aka the longest post ever. But with pictures to keep you entertained as we go.
I’ve never gotten to Comic Con early enough to get a lay of the land before. Normally Kel and I sort of just show up and roll with whatever comes our way. And, to be honest, since Kel wasn’t there I wasn’t really going to do anything particularly fun. Which is to say most of the pictures I took were for my nephews and so probably not things you’re interested in, unless you want to see the lego Hulk.
But it was interesting to walk through the floor without any agenda or anywhere to have to be at any particular time. I met up with friends; I took a few pictures; I got a free book and a free t-shirt and totally missed out on the Arrow panel and the Firefly 10th Anniversary panel and Tron Uprising and the Sony panel in Hall H. Sometimes you have to accept your losses and learn to live vicariously through the internet.
We had hoped that we could go into Hall H around mid-morning, thinking that things like Django Unchained and a few trailer parks wouldn’t be that interesting. How very wrong we were. When we realized the line was insane we decided it would be best just to go straight in and spend the day in Hall H.
Admittedly, I’m not much of a Tarantino fan. I mean, he’s obviously a talented filmmaker but his work is really not my style so I was prepared to be unimpressed (also, no Leonardo DiCaprio was not there). Little did I know it would turn out to be one of the most interesting panels all day.
When he was introducing the footage, Tarantino said that there had been a sizzle reel for the industry that was something like 7 or 8 minutes. And there were a lot of discussions about trimming it down to 4 minutes for Comic Con or showing this and leaving out that. Then he masterfully won over the entire room of 6500 people.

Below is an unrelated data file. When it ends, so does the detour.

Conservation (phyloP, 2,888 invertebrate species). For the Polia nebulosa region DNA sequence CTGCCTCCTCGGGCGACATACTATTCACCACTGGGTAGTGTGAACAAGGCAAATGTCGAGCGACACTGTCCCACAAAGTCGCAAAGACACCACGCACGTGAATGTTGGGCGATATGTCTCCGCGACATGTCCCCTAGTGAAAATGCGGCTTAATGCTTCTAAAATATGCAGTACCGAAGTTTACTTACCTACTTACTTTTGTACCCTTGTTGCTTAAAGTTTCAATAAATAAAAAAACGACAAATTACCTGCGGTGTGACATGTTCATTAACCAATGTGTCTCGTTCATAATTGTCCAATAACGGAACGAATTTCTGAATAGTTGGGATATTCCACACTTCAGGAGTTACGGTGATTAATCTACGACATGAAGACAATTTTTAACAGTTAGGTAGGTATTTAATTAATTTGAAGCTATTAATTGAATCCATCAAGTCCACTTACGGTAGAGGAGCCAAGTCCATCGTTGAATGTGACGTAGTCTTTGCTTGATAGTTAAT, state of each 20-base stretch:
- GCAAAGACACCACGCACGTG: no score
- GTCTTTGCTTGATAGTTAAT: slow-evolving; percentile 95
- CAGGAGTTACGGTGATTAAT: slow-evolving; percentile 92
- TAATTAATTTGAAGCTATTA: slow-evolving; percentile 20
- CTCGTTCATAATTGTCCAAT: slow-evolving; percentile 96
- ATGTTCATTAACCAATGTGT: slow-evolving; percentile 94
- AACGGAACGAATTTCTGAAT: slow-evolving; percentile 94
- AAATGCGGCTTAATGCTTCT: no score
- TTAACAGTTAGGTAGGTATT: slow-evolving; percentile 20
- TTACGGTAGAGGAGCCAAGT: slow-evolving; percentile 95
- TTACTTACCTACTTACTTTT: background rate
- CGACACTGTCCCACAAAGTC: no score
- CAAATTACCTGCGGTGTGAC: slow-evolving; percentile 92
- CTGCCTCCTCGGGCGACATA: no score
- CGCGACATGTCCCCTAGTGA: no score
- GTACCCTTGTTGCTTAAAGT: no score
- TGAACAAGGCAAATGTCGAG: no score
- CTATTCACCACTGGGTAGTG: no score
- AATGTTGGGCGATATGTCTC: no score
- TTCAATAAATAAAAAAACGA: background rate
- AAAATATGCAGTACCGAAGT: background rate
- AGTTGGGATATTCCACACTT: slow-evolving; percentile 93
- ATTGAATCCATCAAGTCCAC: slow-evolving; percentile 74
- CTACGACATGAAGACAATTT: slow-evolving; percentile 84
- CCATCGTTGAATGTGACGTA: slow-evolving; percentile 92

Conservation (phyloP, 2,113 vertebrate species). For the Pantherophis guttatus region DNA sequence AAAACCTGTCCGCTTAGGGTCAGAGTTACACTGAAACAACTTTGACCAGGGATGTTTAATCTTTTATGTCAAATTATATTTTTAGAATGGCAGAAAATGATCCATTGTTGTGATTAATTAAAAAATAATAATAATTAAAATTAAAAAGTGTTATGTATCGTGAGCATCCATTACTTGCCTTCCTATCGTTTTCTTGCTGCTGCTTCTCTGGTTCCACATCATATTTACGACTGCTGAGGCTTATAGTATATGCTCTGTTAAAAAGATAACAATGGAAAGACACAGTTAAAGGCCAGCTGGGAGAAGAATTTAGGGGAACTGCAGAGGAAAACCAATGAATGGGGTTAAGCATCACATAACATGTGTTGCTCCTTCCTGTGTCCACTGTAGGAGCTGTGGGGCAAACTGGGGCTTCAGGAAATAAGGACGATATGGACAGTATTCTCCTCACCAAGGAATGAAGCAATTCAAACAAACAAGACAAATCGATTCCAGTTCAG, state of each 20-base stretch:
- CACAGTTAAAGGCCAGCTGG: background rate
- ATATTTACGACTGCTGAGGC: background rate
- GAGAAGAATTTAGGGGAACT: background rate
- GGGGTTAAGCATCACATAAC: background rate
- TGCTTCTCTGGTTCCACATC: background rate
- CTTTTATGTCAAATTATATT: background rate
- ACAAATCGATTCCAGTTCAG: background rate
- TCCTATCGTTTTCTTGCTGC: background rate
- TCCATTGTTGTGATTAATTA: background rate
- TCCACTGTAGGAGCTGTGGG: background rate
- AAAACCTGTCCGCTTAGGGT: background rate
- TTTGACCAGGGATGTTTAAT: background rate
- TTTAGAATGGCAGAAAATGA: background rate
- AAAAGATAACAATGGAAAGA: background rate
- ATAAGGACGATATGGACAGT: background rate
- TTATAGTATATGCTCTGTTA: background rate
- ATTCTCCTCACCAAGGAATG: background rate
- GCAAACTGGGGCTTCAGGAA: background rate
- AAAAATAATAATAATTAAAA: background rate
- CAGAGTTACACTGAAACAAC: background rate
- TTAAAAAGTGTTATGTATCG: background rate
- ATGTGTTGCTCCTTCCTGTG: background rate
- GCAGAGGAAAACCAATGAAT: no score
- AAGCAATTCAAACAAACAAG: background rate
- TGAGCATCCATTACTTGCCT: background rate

Jamie Foxx was interesting when he talked about having to let go of his ego to play this slave, how it reminded him in some ways of the way he was treated growing up as a black man in Texas.
And Christoph Waltz was interesting as he discussed how both he and his character came into this story without any comprehension of that racism and the social impact of slavery.
But for me, it really got fascinating when a girl dressed as The Bride got up and asked Tarantino about how he writes stories with strong female characters and how that played into Django Unchained. Tarantino told her she looked hot and it was totally genuine and really sweet and you could see that this had suddenly become one of the top five moments of her life.
But then we went on to explain that people did ask him about Brommhilda kicking ass and he explained that that wasn’t this story. That this is something of a dark fairy tale and she is the damsel in distress and that he writes strong, convincing women because he wrote characters that are true to the story. In this story, Broomhilda enters the present narrative just after she’s tried to escape and couldn’t. She’s done everything in her power but she needs Django to come and save her.
Then Kerry Washington chimed in that Broomhilda’s strength is that she believes in love. This is a world where slaves weren’t allowed to marry, could be sold off from their spouses and children and never expected they would see them again, where they were only 3/5 of a person. And Broomhilda dares to believe that Django will come for her, that their love is that strong and that real when everything around her works to destroy that belief in love.